Standing as we do on the brink of Mustache May, there’s no better time than now to honor the history of facial hair with a tribute to six iconic mustaches – all from different walks of life – that have inspired generations of badass dudes.
Rutherford B. Hayes
Hayes may not have been the most popular president – he barely won the only election he campaigned for and actually lost the popular vote to Samuel Tilden, a clean-shaven douchebag. But one thing is for certain: Never before nor since has the White House accommodated such regal facial hair. He could probably hide Secret Service agents in that thing.
Some may argue that Hayes’s stache was too fused with his beard to be considered on its own merit, but to me there’s a clear distinction – just look at this juggernaut from the side. Our 19th chief executive was farming some serious follicles beneath the nose, and that’s something every American should be proud of.
The original BAMF, John Shaft was the epitome of cool in the 1970s blaxpoitation genre – and his mustache was rounded enough to deflect bullets, stifling suckas’ best efforts to ice him. On the set of ‘Shaft in Africa,’ Roundtree was shadowed by an assistant whose sole duty was to wrangle the women’s undergarments that would occasionally emerge from his upper lip.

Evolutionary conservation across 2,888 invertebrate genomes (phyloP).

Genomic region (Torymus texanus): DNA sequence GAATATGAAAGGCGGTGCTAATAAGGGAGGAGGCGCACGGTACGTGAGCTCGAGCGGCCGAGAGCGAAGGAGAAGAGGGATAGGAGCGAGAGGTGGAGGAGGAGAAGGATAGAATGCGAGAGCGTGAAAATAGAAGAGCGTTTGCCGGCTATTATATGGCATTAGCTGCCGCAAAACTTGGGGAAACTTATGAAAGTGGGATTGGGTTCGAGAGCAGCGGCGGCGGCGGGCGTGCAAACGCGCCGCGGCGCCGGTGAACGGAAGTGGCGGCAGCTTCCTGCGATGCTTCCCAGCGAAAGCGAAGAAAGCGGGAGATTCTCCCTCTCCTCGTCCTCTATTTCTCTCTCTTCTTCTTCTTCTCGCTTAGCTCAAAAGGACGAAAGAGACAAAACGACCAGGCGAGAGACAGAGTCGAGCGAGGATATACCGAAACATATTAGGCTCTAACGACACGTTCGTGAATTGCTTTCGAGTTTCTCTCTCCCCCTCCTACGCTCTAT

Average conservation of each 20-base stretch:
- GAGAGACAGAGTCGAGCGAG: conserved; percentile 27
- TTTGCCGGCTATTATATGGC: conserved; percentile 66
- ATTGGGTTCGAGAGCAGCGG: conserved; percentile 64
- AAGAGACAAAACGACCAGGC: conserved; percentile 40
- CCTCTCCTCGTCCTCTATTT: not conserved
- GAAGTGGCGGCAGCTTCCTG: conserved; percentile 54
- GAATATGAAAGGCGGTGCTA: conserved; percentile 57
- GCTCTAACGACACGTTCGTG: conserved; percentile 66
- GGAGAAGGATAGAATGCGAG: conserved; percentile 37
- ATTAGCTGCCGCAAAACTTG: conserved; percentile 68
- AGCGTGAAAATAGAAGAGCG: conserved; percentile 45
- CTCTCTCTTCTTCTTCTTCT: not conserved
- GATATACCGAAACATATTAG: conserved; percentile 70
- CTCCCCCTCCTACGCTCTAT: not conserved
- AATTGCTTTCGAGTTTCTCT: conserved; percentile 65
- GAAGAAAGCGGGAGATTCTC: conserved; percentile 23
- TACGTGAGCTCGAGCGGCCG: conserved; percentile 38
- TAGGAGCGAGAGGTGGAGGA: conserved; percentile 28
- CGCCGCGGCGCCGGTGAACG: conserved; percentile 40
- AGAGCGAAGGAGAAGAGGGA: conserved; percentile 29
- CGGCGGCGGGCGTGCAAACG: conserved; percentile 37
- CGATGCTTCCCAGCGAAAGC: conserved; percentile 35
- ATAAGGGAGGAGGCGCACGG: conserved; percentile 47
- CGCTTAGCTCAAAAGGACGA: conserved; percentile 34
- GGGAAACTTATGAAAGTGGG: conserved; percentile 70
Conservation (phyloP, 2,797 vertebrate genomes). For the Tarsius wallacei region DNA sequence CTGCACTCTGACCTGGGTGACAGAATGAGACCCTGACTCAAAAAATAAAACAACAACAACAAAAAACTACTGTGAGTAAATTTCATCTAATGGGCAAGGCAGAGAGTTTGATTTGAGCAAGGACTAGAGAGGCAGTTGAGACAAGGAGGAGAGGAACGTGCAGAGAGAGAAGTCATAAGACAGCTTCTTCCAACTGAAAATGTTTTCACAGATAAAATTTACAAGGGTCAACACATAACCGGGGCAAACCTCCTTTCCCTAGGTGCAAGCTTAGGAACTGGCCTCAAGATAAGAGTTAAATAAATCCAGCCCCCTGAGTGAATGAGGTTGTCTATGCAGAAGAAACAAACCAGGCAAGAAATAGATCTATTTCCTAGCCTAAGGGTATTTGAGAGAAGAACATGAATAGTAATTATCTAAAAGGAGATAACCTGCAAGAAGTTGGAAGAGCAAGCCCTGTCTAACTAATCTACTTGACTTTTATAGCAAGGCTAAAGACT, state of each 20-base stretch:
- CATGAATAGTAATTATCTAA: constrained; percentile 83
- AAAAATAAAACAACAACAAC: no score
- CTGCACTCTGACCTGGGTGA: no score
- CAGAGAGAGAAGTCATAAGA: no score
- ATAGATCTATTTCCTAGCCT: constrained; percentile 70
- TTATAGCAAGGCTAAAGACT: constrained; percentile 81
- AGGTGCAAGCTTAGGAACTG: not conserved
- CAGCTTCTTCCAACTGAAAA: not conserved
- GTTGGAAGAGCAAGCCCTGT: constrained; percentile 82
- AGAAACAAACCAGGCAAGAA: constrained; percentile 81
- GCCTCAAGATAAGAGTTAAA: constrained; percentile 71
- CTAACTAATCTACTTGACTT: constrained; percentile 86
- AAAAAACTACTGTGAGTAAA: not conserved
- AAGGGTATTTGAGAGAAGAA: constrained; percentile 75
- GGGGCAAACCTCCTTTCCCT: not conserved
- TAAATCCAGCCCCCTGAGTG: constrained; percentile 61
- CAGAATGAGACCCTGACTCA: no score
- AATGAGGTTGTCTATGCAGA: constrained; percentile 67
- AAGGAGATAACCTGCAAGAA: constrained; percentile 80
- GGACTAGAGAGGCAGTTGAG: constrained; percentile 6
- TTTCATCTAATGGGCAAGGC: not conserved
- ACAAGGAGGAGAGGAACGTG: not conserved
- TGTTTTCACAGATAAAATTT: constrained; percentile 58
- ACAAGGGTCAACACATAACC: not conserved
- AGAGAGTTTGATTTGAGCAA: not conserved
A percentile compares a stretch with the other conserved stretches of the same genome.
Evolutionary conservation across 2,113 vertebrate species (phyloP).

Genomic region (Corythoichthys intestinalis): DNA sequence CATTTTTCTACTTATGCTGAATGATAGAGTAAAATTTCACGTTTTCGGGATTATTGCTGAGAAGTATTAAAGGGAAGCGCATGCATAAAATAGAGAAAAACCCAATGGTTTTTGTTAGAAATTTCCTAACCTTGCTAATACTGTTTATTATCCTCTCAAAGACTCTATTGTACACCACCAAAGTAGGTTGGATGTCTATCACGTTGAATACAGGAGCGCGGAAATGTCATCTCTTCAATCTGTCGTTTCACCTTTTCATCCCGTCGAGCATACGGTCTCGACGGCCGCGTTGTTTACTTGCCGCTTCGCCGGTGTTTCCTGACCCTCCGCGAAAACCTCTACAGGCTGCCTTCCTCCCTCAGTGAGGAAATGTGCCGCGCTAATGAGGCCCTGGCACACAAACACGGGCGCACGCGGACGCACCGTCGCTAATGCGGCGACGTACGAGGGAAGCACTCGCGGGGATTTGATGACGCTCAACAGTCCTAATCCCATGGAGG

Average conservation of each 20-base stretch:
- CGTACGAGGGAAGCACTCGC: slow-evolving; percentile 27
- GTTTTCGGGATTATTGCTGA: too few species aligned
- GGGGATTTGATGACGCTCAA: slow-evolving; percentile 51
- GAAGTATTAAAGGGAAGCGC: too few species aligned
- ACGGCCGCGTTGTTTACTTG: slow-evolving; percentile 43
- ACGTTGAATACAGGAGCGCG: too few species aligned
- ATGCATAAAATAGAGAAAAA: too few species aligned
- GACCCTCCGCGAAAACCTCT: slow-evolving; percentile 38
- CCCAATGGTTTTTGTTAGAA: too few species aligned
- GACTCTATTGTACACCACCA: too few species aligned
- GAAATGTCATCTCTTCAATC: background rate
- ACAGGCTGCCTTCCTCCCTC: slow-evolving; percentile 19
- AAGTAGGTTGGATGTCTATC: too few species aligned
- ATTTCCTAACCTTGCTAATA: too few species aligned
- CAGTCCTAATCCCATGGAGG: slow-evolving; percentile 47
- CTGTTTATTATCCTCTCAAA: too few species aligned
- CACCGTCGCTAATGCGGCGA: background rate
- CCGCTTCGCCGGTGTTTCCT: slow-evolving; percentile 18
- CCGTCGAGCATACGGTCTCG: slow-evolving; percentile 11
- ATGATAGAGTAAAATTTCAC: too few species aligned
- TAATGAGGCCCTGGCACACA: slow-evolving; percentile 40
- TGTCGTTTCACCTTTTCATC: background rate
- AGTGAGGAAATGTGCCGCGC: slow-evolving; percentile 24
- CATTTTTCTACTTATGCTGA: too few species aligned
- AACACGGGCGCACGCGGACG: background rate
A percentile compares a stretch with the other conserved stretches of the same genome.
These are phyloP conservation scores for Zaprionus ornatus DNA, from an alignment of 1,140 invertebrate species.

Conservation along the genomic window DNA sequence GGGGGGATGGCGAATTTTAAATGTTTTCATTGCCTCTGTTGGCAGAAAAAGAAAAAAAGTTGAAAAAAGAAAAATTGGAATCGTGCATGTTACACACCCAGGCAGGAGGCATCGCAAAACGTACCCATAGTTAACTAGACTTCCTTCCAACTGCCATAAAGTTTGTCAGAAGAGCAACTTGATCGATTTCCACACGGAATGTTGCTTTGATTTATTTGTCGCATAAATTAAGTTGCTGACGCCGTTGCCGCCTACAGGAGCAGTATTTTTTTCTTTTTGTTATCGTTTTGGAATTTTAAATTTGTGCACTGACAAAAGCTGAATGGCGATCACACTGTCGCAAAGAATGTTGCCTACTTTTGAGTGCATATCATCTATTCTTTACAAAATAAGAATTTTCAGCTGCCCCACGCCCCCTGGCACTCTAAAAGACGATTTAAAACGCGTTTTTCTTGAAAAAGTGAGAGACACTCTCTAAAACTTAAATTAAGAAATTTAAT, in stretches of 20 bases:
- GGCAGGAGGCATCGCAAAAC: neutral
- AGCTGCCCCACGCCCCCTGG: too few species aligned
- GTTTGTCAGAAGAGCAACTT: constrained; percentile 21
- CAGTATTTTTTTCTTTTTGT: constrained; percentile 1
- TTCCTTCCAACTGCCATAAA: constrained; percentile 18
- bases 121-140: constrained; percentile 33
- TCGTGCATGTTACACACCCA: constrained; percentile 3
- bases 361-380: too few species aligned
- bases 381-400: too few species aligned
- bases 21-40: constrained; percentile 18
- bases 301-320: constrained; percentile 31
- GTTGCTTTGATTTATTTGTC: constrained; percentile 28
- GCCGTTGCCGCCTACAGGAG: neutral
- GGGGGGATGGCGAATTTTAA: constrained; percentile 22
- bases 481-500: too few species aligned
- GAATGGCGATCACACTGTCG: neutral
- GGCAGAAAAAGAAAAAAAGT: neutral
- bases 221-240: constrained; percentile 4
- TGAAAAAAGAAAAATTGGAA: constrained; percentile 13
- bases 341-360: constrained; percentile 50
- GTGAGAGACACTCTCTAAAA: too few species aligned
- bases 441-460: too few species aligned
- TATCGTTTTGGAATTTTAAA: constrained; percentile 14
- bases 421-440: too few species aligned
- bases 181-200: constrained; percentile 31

In Charlie’s day, words couldn’t entertain the masses. Fortunately, mustaches were more than capable.
Chaplin’s stache was so expertly coiffed, geometric and uniform that it appeared to be made out of felt. Eschewing the 1920s thirst for things that were bigger, gaudier and could only be purchased via credit, Charlie Chaplin maintained a minimalist black square on his face, small enough to look like it was accidentally stuck there by a prankster. Comic genius in action.
Unfortunately for Charlie, his look became desperately unfashionable after it was copped by Adolf Hitler – ruthless dictator, mass murderer and notorious trend-killer.
No conversation about mustaches is complete without mentioning Tom Selleck, who actually signed endorsement deals by pressing his mustache into clay. Magnum, P.I. had one of the cleanest staches in Hollywood during the ‘80s, mostly because it was always being blown around in the window of a Ferrari.
It was tough for me to choose between Selleck and runner-up Burt Reynolds in this position, but their styles are too similar to include both. The deciding factor: Selleck’s aptly-matched wardrobe of Hawaiian shirts took his look to another level.
It’s no accident that the man whose name is most synonymous with genius drew most of his breaths through nature’s equivalent of a HEPA filter: it may well have shielded his priceless brain from radiation while working on the atomic bomb. It was also a convenient way for him to clean fiddles when playing the violin.
The chief drawback to Einstein’s look? Portions of it would often wind up in his bagels. And don’t tell me that Einstein was German, he spent a good portion of his life kicking it and relaxing in the good ol’ U.S. of A.
The secret to Elliott’s iconic broomstache is its unbalanced nature. Every time Elliott moves his lips, the droopy end bobs just enough to add a winking expression to his laid-back drawl. It’s a dynamic character in its own right, even though the man and his mustache unjustly must share the same SAG card. When Sam Elliott speaks, you don’t just want to buy him a beer. You want to buy one for his mustache, too.
Don’t like this pick? Have it your way, dude. But do you have to use so many cuss words?